Biosynthesis and separation of dextran fructose mixtures in a chromatographic reactor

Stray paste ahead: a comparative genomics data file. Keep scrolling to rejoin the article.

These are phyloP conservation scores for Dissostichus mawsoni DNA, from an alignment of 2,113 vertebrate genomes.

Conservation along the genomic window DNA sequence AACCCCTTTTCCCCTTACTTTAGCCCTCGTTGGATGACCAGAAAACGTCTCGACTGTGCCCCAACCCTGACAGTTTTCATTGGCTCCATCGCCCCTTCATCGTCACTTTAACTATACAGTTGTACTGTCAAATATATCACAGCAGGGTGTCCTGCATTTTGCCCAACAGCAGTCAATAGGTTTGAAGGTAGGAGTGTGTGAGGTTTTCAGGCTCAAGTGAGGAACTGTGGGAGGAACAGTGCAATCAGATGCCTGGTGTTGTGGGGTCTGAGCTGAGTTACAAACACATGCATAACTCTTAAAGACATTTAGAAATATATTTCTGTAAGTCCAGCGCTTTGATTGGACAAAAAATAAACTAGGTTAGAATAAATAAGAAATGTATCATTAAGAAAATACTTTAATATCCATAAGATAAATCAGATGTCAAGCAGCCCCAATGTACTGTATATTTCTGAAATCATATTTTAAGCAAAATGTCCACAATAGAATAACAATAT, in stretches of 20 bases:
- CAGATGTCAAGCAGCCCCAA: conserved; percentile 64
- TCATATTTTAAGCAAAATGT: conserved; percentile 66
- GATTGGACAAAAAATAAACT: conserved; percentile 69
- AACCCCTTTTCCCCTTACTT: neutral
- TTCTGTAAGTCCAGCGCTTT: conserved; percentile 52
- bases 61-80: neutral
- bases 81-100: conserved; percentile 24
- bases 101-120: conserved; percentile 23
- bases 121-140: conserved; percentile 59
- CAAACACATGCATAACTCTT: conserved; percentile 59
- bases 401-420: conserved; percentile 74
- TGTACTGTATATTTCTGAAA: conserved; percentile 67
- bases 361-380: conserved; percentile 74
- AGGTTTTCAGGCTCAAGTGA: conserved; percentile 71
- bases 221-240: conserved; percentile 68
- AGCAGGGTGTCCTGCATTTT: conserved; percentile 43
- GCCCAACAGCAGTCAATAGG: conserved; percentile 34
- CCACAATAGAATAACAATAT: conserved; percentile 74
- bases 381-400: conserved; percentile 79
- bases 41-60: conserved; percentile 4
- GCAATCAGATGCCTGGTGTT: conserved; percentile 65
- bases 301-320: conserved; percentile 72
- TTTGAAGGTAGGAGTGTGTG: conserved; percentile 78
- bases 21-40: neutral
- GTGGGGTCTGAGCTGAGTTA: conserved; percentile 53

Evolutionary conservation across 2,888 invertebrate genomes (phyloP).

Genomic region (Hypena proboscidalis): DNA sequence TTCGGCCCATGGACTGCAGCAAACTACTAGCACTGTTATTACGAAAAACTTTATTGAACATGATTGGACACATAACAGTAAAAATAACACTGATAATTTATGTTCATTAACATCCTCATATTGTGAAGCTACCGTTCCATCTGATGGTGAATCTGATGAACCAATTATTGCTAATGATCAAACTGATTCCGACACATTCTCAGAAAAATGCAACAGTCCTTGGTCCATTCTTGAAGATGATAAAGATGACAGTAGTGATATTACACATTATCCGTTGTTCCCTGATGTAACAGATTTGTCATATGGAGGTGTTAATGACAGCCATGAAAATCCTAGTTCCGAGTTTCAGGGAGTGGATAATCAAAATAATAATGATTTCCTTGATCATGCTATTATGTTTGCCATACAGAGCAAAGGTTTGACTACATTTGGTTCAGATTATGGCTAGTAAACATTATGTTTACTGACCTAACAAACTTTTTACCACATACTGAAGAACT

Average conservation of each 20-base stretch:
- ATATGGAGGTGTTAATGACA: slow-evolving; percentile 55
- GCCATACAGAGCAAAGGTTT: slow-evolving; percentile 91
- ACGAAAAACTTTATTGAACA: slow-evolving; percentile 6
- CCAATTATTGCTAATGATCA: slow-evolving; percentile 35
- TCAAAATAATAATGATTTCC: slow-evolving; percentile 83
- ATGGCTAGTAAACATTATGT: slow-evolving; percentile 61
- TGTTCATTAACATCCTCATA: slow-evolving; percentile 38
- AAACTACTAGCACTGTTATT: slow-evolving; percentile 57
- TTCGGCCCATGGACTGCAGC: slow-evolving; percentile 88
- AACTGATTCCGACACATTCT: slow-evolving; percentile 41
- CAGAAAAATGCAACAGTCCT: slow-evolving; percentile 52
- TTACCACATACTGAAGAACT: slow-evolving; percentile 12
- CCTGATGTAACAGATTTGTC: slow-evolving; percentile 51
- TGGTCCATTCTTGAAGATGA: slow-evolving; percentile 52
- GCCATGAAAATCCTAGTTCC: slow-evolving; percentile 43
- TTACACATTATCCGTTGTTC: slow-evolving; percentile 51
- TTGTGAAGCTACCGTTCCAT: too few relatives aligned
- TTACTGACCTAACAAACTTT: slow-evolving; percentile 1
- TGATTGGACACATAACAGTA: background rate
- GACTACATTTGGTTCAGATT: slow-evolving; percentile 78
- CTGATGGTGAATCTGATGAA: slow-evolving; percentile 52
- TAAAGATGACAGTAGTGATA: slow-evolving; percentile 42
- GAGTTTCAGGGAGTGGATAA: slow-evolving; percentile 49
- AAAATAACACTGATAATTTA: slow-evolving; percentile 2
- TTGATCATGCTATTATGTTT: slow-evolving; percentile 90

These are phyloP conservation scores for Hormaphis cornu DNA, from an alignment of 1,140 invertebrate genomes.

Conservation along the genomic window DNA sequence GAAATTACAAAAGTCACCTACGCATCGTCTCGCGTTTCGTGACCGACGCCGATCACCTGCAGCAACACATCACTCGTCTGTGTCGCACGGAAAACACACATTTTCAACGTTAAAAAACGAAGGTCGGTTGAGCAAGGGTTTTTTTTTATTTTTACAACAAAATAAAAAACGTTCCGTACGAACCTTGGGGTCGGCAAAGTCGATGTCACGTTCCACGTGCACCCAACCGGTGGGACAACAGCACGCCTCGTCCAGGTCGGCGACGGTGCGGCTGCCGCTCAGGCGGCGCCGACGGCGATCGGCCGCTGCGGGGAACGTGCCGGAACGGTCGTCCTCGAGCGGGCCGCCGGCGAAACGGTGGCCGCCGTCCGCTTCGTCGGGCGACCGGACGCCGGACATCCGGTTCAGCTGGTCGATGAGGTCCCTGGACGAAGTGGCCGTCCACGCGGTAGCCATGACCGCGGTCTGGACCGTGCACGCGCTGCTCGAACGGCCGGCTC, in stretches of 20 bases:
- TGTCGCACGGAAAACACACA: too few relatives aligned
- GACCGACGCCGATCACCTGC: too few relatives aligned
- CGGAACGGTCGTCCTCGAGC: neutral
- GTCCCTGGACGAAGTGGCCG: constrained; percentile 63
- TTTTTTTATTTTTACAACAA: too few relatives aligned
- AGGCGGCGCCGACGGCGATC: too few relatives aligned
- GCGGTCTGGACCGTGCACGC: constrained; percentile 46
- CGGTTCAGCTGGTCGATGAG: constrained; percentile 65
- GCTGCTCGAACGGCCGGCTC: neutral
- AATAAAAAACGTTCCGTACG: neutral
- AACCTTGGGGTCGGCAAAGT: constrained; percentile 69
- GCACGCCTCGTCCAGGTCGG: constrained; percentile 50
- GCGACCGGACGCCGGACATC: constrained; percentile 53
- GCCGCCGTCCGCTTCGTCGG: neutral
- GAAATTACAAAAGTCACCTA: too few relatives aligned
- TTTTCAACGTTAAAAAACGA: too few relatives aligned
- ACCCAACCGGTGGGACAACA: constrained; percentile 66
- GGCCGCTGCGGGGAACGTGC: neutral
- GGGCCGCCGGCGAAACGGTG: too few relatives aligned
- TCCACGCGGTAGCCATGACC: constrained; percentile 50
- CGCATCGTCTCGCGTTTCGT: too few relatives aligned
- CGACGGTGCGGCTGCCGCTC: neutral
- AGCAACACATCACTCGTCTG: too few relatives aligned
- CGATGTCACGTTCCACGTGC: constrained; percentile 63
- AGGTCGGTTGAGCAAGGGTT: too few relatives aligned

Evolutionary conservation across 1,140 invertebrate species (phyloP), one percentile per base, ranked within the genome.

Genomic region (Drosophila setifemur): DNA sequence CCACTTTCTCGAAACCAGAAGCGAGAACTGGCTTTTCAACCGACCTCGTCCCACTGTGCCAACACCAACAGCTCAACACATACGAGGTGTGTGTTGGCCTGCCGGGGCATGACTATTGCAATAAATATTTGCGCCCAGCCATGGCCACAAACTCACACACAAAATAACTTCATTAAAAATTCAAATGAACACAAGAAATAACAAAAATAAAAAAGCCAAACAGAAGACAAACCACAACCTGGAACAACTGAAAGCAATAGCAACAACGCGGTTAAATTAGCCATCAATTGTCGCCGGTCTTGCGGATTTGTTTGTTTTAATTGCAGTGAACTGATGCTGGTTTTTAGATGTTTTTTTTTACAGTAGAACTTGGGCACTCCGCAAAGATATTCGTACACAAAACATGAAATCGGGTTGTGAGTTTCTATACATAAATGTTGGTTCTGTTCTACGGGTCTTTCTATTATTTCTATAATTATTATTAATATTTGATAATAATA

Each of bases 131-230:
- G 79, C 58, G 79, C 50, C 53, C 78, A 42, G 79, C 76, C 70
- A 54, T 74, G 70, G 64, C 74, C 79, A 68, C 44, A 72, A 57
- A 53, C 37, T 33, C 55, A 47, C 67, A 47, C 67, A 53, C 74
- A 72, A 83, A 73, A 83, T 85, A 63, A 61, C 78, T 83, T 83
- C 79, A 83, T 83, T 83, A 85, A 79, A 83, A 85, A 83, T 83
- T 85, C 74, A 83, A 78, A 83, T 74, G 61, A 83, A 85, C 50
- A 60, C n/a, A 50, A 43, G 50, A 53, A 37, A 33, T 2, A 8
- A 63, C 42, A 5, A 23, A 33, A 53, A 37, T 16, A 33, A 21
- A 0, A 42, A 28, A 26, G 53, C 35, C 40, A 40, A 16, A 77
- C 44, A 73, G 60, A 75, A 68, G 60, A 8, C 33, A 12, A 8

A literature review of work carried out on batch and continuous chromatographic biochemical reactor-separators has been made. The major part of this work has involved the development of a batch chromatographic reactor-separator for the production of dextran and fructose by the enzymatic action of the enzyme dextransucrase on sucrose. In this reactor, simultaneous reaction and separation occurs thus reducing downstream processing and isolation of products as compared to the existing industrial process. The chromatographic reactor consisted of a glass column packed with a stationary phase consisting of cross linked polysytrene resin in the calcium form. The mobile phase consisted of diluted dextransucrase in deionised water. Initial experiments were carried out on a reactor separtor which had an internal diameter of 0.97cm and length of 1.5m. To study the effect of scale up the reactor diameter was doubled to 1.94cm and length increased to 1.75m. The results have shown that the chromatographic reactor uses more enzyme than a conventional batch reactor for a given conversion of sucrose and that an increase in void volume results in higher conversions of sucrose. A comparison of the molecular weight distribution of dextran produced by the chromatographic reactor was made with that from a conventional batch reactor. The results have shown that the chromatographic reactor produces 30% more dextran of molecular weight greater than 150,000 daltons at 20% w/v sucrose concentration than conventional reactors. This is because some of the fructose molecules are prevented as acting as acceptors in the chromatographic reactor due to their removal from the reaction zone. In the conventional reactor this is not possible and therefore a greater proportion of low molecular weight dextran is produced which does not have much clinical use. A theoretical model was developed to describe the behaviour of the reactor separator and this model was simulated using a computer. The simulation predictions showed good agreement with experimental results at high eluent flowrates and low conversions.